Are You Afraid To Ask These 5 Questions About Singing?

Are You Afraid To Ask These 5 Questions About Singing?

There’s all manner of singing advice out there and tips and tricks to help you sing better, but what about the questions you might be too afraid to ask about your voice? Sometimes the simplest answer is the best, but sometimes those simple questions are often the hardest to ask.

Are you afraid to ask these 5 questions about singing? You might be holding yourself back from achieving the voice of your dreams.



#1 – Am I Just A Bad Singer?

Singing is ultimately an act of coordination and balance. Sure, there are those out there who possess a natural aptitude for the coordination required to sing well, at least at an intermediate or beginner level, but what about the rest of us who aren’t naturally good singers – do we just suck?

Absolutely not. A good singer has developed control and balance in their singing voice and is able to work many aspects of the voice in a consistent and coordinated way, from their registers, to breathing and onsets, to resonance, vowels, singing is an act of balance, not one of muscular force, and not one that requires a secret talent or special abilities.

This does mean that the learning curve may differ wildly between two singers, but the end game and end result is actually the same – a balanced, confident and consistent singing voice. You’re not a bad singer, you simply lack balance. A great place to start while splitting that hefty learning curve in half is the free foundations short courses I’ve set up for you here at Bohemian Vocal Studio, which will show you the best way to build a strong foundation or posture, breathing and placement so you can put yourself ahead of the curve.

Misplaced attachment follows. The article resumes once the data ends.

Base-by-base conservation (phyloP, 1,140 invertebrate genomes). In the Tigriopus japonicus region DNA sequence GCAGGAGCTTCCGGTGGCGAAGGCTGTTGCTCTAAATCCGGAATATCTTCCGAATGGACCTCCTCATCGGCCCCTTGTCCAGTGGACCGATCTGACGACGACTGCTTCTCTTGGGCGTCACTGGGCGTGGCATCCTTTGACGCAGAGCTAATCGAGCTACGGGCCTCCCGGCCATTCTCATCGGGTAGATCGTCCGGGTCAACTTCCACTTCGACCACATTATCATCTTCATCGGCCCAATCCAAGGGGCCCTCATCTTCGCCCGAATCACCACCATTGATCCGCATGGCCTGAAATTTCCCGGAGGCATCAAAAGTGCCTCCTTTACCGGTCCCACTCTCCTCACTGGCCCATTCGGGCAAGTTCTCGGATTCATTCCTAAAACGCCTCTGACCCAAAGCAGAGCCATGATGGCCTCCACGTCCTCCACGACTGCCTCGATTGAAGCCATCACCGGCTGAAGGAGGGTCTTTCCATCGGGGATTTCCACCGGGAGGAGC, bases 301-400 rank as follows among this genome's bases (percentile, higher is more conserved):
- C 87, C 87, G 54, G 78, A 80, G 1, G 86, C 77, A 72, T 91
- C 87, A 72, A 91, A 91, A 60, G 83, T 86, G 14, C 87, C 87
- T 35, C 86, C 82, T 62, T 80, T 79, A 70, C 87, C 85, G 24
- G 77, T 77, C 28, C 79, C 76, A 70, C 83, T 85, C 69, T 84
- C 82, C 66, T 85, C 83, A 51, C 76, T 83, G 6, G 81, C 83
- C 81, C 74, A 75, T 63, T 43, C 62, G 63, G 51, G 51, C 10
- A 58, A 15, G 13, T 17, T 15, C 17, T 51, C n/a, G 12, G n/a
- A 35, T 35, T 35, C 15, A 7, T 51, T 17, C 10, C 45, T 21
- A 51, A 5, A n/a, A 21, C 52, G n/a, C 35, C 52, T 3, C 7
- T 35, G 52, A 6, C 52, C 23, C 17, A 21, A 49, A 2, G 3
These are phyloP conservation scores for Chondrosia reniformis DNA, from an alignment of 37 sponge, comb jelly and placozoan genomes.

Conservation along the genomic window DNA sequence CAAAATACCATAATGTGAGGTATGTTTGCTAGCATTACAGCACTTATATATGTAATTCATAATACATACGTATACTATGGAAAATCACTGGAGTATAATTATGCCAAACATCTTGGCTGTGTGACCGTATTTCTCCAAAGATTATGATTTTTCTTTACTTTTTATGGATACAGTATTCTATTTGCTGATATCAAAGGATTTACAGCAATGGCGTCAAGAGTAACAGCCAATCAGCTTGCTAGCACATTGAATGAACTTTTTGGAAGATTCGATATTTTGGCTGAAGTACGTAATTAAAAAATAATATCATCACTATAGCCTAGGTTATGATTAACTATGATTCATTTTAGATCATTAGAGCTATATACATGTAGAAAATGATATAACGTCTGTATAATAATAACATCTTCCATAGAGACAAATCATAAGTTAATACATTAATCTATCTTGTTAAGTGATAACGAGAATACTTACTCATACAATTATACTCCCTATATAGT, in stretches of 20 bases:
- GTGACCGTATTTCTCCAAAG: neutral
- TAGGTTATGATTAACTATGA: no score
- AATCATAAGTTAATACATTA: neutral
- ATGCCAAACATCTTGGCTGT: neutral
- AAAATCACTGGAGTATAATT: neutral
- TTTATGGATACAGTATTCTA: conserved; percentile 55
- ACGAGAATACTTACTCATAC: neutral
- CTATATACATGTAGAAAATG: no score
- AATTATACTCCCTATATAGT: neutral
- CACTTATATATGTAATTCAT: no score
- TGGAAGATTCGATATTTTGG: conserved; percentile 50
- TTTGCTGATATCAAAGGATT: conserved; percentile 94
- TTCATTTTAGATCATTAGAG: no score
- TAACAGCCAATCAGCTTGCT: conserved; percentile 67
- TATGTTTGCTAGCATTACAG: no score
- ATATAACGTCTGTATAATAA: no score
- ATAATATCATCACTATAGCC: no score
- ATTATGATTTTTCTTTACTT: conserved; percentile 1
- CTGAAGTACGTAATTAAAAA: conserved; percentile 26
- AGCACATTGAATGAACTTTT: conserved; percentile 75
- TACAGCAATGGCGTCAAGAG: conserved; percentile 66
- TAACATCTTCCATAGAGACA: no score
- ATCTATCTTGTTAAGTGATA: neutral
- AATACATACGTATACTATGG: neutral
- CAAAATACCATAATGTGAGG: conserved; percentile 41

#2 – Does my voice type limit my range?

Technically, yes, but not the way you’d think. Your vocal range is a balance between vocal fold weight and vocal fold tension, which is then allowed to resonate by the way you shape your vocal tract. Having a low voice really doesn’t effect your ability to balance your registers or alter your resonant space, so it’s likely you have WAY more range than you will ever know what to do with, but you simply haven’t developed the right balance and control yet. On the flipside, vocal fold weight IS a finite thing dictated by your physiology, and while you can likely gain a few lower notes, than you currently have access to, a Tenor isn’t going to sing a Johnny Cash song any time soon. So in terms of high range, your voice really isn’t limited in any way (a great example is Chris Cornell as a Baritone singing well beyond the range of a natural tenor) other than the technique and finesse you have for balancing your registers, but your low range MAY be somewhat limited by a higher voice type.

#3 – Are professional singers special or do they have different voices to normal people?